Expertise in Research and Complementarity
The UMIST team is led by Prof T J Millar (TJM), who has 30 years of experience in studying the chemistry of the molecular universe. He has published close to 200 papers in this field, and co-edited five conference proceedings. TJM was awarded a PhD by UMIST and, following Postdoctoral Fellow (PDF) appointments in Toronto and Oxford, he returned there as an SERC Advanced Fellow in 1981. He was appointed to the academic staff in 1983 and became Professor of Astrophysics in 1995. His major research interest is the development of detailed chemical kinetic models to describe molecular evolution in a variety of astronomical regions including interstellar clouds, hot molecular cores, protostellar disks, circumstellar envelopes, proto-planetary nebulae and planetary nebulae, and he has published many of the primary papers in these areas. The UMIST Astrophysics Group contains an additional three academic staff, three PDFs and 10 PhD students all of whom work on projects connected with the molecular universe. TJM has been instrumental for over a decade in bringing together theoretical and experimental chemists with modellars and observational astronomers to define the key chemical data and advance our understanding of the physical and chemical evolution of the interstellar and circumstellar gas. Since 1990, the UMIST team has taken responsibility for providing the fundamental set of reaction rate data, and related software, to the community. PPARC have supported this activity through the continuous provision of a PhD student since 1992. The majority of modelling groups, including several in this consortium, use the UMIST codes as standard. Molecular astrophysics at UMIST is supported by a Rolling Grant from PPARC, which originated in 1988 and supports a thriving research programme and includes funds for visitors and observations. The team is also well- supported by UMIST including the award in 2002 of £300K to develop a Centre for Interferometry and a PDF to investigate the efficient use of databases for the ALMA project.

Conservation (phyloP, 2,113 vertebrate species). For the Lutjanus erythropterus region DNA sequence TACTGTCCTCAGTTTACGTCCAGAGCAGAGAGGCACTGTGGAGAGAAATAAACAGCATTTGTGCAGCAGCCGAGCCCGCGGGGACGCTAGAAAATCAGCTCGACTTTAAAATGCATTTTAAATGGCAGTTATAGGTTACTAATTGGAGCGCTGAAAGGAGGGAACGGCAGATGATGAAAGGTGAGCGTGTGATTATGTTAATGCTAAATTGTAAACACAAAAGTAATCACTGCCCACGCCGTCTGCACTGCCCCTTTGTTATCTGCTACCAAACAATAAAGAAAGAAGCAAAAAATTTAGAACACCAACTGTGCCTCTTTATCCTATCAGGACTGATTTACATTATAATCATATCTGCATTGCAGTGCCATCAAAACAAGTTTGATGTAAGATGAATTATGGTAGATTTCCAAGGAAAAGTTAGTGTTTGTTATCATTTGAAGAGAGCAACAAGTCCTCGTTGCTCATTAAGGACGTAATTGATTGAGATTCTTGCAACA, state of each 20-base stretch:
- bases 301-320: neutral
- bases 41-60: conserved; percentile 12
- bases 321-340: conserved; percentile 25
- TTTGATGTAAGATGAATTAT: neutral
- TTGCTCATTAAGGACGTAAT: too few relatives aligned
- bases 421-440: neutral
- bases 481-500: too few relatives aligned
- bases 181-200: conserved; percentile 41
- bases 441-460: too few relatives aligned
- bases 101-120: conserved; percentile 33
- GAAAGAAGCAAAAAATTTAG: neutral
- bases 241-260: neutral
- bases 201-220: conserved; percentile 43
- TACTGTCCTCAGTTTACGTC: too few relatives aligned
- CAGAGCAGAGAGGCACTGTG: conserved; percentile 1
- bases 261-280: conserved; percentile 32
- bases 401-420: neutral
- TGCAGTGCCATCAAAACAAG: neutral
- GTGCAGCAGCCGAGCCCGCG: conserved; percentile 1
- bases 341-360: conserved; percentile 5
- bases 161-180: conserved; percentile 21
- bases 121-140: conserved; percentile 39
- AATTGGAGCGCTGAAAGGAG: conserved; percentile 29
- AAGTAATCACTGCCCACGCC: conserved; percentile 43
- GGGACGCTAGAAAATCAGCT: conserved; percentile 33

Expertise in Training and Knowledge Transfer
The PhD student would be employed within the Astrophysics Group in the Department of Physics at UMIST. The university has a very well-developed training programme for PhD students, which incorporates project planning, time management presentation skills, scientific writing, etc. The university has a Graduate Office which oversees issues of quality and supervision and the Physics Dept has a Postgraduate Committee to ensure best practice is embedded in all activities. The UMIST team generates significant research overheads which are used to support its infrastructure including computing, software, conference attendance and scientific visits. The team has an active visitors programme and organises international conferences at UMIST on a regular basis, most recently January 2003. We encourage interaction between students and visitors. Our graduates have a high success rate in staying in astronomy. Six of our last seven graduates are still in the field, one of these won the RAS Penston Prize for the best UK PhD Thesis in Astronomy in 2000 and three have won prestigious NRC fellowships taken at NASA Ames (2) and the Jet Propulsion Laboratory. Over the past four years, PhD degrees have been awarded to six (5M, 1F) of TJM's students, with three (3M) currently in progress. In this period he has also supervised four PDFs (1M, 3F) with one (1F) on-going. Finally, the UMIST group is very active in engaging with the public. Members speak to many astronomical societies, contribute to UMIST schools visiting programme, and hold public lectures for school children on campus. We encourage our PhD students to work closely with particular schools and to run projects in primary and secondary schools. This has resulted in media coverage and to grants to the schools to support this work.
Involvement of Key Scientific Staff.
|T J Millar||Head of Astrophysics||M||Astrochemistry|
|H Nomura||PPARC PDF||F||Modelling|
|J Woodall||PhD student||M||Data collection|
|P Woods||PhD student||M||Carbon chemistry|
|S Farrow||Senior Computer Officer||M||Databases|
1. The UMIST Database for Astrochemistry 1999 Y H Le Teuff, T J Millar and A J Markwick, Astron. Astrophys. Suppl., Ser., 146, 157-168 (2000)
2. Large Molecules in the Envelope Surrounding IRC+10216 T J Millar, E Herbst and RPA Bettens, Mon. Not. R. ast. Soc. 316, 195-203 (2000)